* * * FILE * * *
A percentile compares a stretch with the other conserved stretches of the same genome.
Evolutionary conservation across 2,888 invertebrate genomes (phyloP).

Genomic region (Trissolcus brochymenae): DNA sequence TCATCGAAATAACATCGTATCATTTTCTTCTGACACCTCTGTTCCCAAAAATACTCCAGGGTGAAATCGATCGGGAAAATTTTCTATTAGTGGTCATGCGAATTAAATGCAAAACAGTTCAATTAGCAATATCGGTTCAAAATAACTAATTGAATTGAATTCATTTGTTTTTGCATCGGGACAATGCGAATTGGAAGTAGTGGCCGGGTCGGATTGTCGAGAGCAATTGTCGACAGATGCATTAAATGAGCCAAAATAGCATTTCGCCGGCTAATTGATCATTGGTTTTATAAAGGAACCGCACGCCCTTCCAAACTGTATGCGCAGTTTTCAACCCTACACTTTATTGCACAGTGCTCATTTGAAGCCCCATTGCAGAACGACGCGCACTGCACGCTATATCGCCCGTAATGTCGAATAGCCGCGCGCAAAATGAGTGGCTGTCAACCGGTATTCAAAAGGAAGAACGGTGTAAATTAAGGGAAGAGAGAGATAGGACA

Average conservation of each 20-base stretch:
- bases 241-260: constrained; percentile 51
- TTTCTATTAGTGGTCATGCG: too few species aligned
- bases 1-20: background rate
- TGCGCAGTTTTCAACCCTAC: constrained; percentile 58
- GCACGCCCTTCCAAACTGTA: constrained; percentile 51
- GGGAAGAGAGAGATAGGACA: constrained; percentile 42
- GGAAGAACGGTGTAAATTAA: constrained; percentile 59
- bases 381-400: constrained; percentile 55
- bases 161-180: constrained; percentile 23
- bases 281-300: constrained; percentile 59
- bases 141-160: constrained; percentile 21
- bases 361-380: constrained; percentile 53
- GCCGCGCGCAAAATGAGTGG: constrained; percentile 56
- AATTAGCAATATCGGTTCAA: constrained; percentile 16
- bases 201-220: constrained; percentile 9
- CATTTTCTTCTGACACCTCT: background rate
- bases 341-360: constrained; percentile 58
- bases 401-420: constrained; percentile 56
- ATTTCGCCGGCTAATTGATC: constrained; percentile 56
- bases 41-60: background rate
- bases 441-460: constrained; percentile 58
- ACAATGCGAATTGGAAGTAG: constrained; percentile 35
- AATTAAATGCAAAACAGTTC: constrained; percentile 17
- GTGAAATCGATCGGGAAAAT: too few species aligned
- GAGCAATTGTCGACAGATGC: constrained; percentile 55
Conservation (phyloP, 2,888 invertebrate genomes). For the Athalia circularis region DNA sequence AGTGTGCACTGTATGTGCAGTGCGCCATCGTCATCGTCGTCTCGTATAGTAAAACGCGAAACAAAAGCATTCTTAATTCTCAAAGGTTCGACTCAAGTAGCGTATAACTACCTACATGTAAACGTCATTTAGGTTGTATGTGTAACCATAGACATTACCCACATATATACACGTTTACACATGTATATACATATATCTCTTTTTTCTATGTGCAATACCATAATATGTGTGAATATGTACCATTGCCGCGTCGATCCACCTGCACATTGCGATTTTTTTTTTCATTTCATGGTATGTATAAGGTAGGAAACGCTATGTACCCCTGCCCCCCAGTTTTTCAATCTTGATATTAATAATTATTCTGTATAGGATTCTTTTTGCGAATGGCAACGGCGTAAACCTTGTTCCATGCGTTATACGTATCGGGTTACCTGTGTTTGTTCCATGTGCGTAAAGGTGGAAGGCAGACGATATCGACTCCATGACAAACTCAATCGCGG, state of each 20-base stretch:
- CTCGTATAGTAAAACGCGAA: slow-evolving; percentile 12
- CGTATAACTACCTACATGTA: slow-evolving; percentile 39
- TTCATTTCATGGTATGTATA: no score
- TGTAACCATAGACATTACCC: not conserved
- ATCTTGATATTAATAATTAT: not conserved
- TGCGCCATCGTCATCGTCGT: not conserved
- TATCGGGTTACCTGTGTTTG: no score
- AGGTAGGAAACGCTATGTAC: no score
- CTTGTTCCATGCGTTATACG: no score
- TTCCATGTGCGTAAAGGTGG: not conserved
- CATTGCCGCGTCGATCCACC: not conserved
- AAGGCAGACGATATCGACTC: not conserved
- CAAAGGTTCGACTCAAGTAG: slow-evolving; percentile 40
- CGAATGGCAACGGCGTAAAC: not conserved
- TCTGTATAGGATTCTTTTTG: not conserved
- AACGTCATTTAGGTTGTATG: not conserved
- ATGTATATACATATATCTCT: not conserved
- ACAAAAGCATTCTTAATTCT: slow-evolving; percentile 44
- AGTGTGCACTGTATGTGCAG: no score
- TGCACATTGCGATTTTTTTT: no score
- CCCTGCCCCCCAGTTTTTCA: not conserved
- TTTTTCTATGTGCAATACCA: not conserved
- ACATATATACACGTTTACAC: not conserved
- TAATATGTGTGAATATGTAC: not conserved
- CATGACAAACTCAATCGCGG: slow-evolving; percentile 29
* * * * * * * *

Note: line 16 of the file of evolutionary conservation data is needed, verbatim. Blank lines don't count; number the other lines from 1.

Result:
- bases 361-380: constrained; percentile 53